House Judiciary Committee Chairman Jerry Nadler wants to get the impeachment ball rolling. So much so that he hinted on "Meet the Press" on Sunday that Congress may introduce their articles of impeachment against President Trump as early as this week.
Nadler was unsure, however, how many articles he and his colleagues plan to draw.
"I'm not ready to decide that," he said. "It's not just my decision obviously."
But, he believes Trump has provided them plenty of nefarious activities to sift through, courtesy of his phone call with Ukrainian President Zelensky in July. During their conversation, Trump asked Zelensky to investigate the Bidens' ties to a corrupt gas company. The White House argued Trump was trying to root out corruption. Democrats charge he was just trying to hurt his political opponent.
"There is overwhelming evidence - uncontested by the Republicans - that the president put himself above the country," Nadler said. "The president sought foreign assistance in elections, sought to cover it up, completely defied participation in the congressional investigation, in order to hide his role."
But Nadler's attempt to make that case to the public backfired last week. The Democrats presented three liberal law professors to the Judiciary Committee who were dripping with bias against the president. All of them said without hesitation Trump had obstructed justice. The fourth professor on the witness stand, Jonathan Turley, upended their narrative by noting this was all based on "presumption." Not proof.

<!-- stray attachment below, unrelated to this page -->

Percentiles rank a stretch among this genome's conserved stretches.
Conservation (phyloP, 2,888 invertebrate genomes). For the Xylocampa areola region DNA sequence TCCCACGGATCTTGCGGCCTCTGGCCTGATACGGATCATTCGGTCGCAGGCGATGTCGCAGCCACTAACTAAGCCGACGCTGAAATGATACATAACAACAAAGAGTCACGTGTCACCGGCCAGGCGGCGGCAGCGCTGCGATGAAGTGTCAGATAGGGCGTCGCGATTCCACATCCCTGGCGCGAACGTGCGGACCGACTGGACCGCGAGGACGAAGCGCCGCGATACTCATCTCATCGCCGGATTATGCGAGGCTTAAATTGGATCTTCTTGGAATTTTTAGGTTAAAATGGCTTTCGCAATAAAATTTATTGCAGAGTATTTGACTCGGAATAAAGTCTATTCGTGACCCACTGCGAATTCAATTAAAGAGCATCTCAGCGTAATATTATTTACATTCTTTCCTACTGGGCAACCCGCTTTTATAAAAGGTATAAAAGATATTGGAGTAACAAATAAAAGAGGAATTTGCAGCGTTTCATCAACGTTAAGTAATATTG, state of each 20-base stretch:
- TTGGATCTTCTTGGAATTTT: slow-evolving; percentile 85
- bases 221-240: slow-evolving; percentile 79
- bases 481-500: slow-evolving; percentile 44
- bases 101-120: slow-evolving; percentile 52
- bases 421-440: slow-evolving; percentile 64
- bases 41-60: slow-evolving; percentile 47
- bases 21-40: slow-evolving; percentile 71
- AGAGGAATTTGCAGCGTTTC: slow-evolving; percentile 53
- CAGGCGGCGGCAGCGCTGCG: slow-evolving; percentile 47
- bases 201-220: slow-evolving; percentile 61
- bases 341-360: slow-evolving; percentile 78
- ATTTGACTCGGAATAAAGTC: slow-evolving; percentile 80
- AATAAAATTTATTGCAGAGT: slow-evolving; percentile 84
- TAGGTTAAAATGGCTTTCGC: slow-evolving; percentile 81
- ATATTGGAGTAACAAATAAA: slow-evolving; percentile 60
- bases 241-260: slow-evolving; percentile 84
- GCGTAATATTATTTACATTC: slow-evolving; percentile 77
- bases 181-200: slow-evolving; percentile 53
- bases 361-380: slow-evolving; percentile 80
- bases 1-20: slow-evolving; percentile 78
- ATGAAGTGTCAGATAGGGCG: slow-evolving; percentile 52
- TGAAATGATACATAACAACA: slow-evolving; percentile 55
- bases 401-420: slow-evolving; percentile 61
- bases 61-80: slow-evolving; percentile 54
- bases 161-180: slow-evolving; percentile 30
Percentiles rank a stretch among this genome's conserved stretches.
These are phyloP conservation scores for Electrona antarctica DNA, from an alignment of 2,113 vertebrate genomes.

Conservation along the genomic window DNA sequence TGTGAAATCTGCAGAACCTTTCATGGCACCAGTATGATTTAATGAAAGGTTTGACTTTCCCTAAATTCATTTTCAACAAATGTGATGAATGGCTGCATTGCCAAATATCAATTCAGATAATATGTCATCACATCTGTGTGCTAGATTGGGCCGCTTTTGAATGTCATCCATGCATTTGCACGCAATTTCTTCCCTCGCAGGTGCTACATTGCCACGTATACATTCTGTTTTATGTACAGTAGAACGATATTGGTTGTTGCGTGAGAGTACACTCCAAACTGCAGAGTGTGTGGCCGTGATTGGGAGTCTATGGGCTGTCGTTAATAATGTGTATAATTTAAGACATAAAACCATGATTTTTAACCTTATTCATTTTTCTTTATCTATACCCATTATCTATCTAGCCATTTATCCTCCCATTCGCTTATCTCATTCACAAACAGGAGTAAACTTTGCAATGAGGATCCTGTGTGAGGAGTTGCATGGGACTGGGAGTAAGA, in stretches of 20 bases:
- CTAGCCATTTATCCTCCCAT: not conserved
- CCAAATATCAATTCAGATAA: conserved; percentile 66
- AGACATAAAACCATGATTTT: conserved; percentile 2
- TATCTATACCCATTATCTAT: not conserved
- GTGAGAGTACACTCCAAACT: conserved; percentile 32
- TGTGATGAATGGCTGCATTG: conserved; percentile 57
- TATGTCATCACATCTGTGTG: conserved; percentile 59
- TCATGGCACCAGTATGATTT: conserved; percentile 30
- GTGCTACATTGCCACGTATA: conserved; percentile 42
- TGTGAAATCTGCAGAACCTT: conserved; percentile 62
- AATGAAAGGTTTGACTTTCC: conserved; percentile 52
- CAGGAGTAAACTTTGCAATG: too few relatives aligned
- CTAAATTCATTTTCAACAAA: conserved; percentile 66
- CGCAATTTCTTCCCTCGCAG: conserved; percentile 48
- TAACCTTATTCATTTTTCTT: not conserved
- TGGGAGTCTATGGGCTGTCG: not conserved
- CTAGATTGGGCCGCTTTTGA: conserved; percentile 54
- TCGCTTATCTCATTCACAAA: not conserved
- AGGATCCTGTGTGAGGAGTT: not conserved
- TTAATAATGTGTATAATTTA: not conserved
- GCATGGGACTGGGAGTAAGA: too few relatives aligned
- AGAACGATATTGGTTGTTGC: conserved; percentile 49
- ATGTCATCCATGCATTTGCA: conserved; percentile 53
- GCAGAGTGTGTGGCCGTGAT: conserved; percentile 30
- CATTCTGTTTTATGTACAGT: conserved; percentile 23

Turley also warned Congress that if they really want to impeach the president, they may want to slow down. In a matter as pressing as this, "fast is not good."
GOP senators like Lindsey Graham called the Democrats' impeachment inquiry illegitimate.
"You can't get a parking ticket based on an anonymous allegation," he reasoned.
The House Judiciary Committee is holding its second public impeachment inquiry hearing on Monday morning.